Dark Humor in Films of the 1960s by Wheeler Winston Dixon

By Wheeler Winston Dixon

"In this tidy, taut, and tangy study, Dixon . . . covers the bizarre and wacky unwell motion pictures of the period--from director Roger Corman's Little store of Horrors (1960) to Robert Downey Sr.'s Putney Swope (1969)--and he additionally pops around the pond to have a good time the joyful nihilism of the bizarre British works of Richard Lester and Tony Richardson. Dixon [also] devotes chapters to violence within the silent cinema and the Nineteen Thirties B Westerns of D. Ross Lederman; the pushed motion pictures of Mexico's prolific 'phantom' filmmaker Juan Orol; director Richard Sarafian's existential highway motion picture Vanishing Point (1971); the 'invisible cinema' of the ignored Marcel Hanoun; and the romantic fatalism of French auteur Max Ophüls . . . lucid and compelling." - Choice

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Stanley Donen’s Bedazzled (1967), an updating of the Faust legend with Peter Cook as Satan and Dudley Moore as the hapless Stanley Moon, a short order cook, offered a graphic demonstration of the hopelessness of ambition. Stanley wants to be loved by Margaret (Eleanor Bron), a waitress at the Wimpy hamburger restaurant he works in, and Satan promises to help him in his quest with a series of seven wishes, but every time Stanley thinks up what he imagines to be a foolproof plan for romantic bliss, Satan can’t resist adding a little wrinkle to frustrate Stanley’s dreams.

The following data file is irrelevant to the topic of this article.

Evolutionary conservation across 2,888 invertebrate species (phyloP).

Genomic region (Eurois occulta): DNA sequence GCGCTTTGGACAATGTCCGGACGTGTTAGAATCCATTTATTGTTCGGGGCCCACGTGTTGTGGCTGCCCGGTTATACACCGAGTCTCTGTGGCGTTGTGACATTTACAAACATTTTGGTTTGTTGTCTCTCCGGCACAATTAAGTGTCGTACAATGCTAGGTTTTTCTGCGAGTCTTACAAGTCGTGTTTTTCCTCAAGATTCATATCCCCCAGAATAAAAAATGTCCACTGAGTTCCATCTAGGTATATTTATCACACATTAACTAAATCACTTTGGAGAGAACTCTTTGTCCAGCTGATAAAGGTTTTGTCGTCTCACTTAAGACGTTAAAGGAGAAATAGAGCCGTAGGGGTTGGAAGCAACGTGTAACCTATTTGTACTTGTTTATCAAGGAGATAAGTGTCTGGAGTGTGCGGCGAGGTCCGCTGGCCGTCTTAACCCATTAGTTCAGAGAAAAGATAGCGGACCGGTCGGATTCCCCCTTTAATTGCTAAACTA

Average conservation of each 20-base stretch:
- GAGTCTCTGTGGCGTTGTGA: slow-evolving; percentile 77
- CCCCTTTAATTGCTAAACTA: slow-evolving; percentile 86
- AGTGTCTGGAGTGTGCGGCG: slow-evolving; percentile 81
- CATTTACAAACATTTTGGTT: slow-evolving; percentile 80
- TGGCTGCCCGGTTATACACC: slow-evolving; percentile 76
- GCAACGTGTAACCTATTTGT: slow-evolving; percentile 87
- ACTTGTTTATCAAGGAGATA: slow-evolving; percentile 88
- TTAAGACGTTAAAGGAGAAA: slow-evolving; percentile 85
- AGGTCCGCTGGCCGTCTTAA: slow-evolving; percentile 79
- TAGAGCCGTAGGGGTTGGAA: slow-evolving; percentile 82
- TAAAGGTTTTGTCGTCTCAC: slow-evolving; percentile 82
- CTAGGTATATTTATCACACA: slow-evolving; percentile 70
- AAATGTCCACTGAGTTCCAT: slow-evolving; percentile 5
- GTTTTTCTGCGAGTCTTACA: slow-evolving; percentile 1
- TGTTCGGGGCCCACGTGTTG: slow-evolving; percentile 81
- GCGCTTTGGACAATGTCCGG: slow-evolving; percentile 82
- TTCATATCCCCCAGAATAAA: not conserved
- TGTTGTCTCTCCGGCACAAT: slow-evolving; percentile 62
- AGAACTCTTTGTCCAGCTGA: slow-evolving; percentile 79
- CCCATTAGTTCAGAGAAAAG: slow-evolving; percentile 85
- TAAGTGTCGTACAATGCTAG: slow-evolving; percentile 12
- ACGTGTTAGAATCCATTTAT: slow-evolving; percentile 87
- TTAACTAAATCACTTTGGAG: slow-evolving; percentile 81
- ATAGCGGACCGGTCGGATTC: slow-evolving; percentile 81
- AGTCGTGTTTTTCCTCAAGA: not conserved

Lederman beat his wife frequently and in other ways was cruel. Mrs. Lederman sued for divorce. The husband, it is said, then promised to reform if his wife would take him back. She agreed. The second trial was no better, it is said, and Mrs. Lederman was forced to again sue. But like the first experience, Mr. Lederman promised to be an ideal husband if she would but take him into the family fold again. Now she sues for the third time. (“Twice Mrs. Marcella Lederman Forgave D. ) Yet, despite Lederman’s behavior, Marcella Lederman took him back again.

Ironically, when Brooks adapted the film into a Broadway musical in 2001, starring Nathan Lane and Matthew Broderick, the once “verboten” property suddenly became a smash hit, so much so that Brooks produced another film in 2005, based on the musical version of The Producers, directed by Susan Stroman, which also met with considerable commercial success. But neither project had the authentic bite of the original film. 0004  Dark Humor in Films of the 1960s In 1969, as the decade entered its final days, a young upstart in New York City decided that time was ripe for a really offensive film, one that would truly knock down what little remained of the barriers to bad taste.

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